While outwardly it would appear that the Youtube demonetization policy is purely political it does make sense. Because it’s driven by a desire to please the advertisers at the same time it punishes “Free Speech” on private property and that sounds a lot like the free market to me.
Google-owned platform YouTube demonetizes “controversial” content.
The first and most important fact to keep in mind is that Yahoo is a private (not Government Run – though some might argue otherwise) company and as such there is no more right to Free Speech when using their assets than their is for a four year old to curse in front of their parents.
Once we come to grips with the lack of Free Speech on Youtube servers we can address the issue of content demonetization. So why can we say the censorship isn’t political? Because the knife cuts both ways, punishing the left and right sides of the targeted category range.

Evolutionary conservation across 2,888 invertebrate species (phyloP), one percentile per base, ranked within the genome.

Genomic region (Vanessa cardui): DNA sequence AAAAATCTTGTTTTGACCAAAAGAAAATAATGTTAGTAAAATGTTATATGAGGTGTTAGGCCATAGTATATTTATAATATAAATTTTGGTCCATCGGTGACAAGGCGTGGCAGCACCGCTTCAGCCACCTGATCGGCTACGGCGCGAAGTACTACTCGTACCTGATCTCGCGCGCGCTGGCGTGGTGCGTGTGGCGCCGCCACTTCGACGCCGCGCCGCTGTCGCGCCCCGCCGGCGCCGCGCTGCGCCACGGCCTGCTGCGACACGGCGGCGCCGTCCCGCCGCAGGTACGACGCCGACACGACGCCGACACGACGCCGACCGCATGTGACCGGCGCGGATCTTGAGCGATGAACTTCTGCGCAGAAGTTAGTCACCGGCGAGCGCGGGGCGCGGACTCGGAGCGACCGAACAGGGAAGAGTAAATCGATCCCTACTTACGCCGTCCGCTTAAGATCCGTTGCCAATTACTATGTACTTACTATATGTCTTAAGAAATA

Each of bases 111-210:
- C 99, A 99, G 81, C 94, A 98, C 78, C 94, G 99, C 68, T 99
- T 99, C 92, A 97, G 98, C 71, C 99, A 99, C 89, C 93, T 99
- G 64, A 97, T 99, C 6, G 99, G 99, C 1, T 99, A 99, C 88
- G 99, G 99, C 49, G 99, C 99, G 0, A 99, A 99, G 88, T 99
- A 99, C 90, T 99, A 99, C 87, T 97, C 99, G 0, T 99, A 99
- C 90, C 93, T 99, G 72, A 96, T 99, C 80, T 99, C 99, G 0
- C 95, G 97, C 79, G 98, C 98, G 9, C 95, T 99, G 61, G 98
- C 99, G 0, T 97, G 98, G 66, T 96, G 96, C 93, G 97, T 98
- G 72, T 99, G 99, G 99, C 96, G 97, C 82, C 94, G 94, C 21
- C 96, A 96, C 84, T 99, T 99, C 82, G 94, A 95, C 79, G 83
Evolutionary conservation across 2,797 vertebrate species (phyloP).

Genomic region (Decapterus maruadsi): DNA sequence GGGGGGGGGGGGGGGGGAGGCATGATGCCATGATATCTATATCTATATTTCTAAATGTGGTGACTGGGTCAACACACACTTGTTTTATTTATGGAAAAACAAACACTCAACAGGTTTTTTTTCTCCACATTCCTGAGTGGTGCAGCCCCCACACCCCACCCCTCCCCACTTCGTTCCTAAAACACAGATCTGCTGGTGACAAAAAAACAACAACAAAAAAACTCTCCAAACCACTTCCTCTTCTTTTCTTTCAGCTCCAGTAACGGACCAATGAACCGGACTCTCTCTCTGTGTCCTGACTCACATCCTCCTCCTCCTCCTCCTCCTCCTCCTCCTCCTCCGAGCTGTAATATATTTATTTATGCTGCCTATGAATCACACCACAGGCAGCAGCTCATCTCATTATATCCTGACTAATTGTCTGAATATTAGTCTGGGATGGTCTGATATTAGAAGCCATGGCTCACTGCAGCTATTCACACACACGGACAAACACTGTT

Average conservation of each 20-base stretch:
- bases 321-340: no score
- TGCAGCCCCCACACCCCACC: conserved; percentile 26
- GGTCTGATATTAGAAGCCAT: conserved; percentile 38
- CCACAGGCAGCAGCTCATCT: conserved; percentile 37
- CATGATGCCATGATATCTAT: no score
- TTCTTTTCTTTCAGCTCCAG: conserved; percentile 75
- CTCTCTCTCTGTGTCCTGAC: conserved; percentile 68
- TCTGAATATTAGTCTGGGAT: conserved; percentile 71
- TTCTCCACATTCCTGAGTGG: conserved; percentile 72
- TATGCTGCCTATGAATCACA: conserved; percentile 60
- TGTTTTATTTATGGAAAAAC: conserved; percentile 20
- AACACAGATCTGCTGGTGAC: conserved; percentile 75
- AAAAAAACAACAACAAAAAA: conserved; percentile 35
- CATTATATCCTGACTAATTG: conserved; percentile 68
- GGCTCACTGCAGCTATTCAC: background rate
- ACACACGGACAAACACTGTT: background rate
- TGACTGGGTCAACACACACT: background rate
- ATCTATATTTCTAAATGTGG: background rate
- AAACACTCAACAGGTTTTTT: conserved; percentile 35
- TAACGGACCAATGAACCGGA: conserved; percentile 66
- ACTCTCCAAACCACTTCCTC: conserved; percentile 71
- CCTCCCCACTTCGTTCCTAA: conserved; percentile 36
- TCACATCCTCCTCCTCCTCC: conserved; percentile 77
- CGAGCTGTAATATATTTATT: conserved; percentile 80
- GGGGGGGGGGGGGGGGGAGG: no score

The real issue here isn’t so much one of censorship as it is one of delivering appropriate content. Just image a company selling vegan burger patties has an play preceding a video on “1,000 ways to eat bacon” – not a good match by any means. In this case, let’s just call it poor algorithm programming and an appeals process that doesn’t whitelist a video after previously being cleared.